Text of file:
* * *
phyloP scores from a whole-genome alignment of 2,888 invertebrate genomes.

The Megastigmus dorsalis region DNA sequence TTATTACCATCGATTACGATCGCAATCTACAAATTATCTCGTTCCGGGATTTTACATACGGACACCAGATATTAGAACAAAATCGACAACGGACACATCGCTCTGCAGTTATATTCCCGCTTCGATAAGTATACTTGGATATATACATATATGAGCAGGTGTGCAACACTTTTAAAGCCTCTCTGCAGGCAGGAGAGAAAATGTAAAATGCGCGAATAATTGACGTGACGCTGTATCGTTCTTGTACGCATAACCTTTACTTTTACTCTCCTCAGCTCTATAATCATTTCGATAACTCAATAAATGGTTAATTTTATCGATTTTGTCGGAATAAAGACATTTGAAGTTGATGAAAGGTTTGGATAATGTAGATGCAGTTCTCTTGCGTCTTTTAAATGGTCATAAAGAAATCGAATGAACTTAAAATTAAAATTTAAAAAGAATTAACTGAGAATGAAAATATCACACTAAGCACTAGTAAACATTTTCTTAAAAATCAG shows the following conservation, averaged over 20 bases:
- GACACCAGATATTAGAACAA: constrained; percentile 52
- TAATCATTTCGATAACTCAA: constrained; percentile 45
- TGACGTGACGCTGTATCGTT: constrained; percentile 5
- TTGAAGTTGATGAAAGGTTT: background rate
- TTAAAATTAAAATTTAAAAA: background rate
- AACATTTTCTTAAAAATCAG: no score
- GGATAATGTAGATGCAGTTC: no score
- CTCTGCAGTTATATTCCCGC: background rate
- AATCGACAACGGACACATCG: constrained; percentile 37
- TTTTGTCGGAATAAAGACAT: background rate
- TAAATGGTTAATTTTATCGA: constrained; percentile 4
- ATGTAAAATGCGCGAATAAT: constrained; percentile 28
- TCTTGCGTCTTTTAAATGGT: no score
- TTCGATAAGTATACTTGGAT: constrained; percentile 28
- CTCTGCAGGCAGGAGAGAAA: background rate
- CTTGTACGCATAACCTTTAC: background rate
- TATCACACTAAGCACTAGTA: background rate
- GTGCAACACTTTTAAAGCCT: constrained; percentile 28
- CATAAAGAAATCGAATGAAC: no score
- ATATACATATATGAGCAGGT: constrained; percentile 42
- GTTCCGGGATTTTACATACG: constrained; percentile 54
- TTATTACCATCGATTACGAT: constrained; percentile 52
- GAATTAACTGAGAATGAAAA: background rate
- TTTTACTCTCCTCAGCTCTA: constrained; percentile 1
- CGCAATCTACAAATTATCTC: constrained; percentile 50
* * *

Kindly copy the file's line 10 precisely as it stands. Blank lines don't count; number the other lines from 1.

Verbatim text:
- CTCTGCAGTTATATTCCCGC: background rate